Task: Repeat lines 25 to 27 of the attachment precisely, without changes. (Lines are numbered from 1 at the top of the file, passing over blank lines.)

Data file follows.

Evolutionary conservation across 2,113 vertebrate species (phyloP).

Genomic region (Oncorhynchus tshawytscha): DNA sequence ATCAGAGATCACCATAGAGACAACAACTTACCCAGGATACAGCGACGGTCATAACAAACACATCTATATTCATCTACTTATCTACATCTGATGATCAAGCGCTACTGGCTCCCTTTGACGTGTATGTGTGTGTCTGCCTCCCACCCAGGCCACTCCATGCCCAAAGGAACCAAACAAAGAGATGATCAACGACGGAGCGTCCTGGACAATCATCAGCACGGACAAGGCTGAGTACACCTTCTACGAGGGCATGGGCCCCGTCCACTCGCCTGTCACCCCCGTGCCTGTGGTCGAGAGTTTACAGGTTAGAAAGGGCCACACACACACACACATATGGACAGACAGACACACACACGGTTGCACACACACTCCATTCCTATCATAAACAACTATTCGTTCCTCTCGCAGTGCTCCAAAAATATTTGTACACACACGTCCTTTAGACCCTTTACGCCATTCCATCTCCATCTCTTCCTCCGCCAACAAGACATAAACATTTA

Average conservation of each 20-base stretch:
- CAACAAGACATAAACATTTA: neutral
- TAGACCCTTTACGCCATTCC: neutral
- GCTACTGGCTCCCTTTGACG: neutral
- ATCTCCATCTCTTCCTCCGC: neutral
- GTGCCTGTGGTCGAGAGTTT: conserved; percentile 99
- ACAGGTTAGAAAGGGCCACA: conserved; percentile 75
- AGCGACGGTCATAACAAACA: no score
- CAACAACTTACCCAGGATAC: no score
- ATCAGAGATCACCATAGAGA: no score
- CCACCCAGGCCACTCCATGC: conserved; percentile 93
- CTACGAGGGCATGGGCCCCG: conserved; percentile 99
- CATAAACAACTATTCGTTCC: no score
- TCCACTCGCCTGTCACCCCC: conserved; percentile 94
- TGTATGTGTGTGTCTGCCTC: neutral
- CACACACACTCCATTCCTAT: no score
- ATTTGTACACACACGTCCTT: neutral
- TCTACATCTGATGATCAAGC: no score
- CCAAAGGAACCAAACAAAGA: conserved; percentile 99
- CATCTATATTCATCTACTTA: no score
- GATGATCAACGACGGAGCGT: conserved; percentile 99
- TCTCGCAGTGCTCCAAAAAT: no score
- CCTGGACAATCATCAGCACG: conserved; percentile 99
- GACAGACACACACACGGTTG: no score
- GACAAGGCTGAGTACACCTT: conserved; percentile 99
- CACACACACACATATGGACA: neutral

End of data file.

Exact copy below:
- CCTGGACAATCATCAGCACG: conserved; percentile 99
- GACAGACACACACACGGTTG: no score
- GACAAGGCTGAGTACACCTT: conserved; percentile 99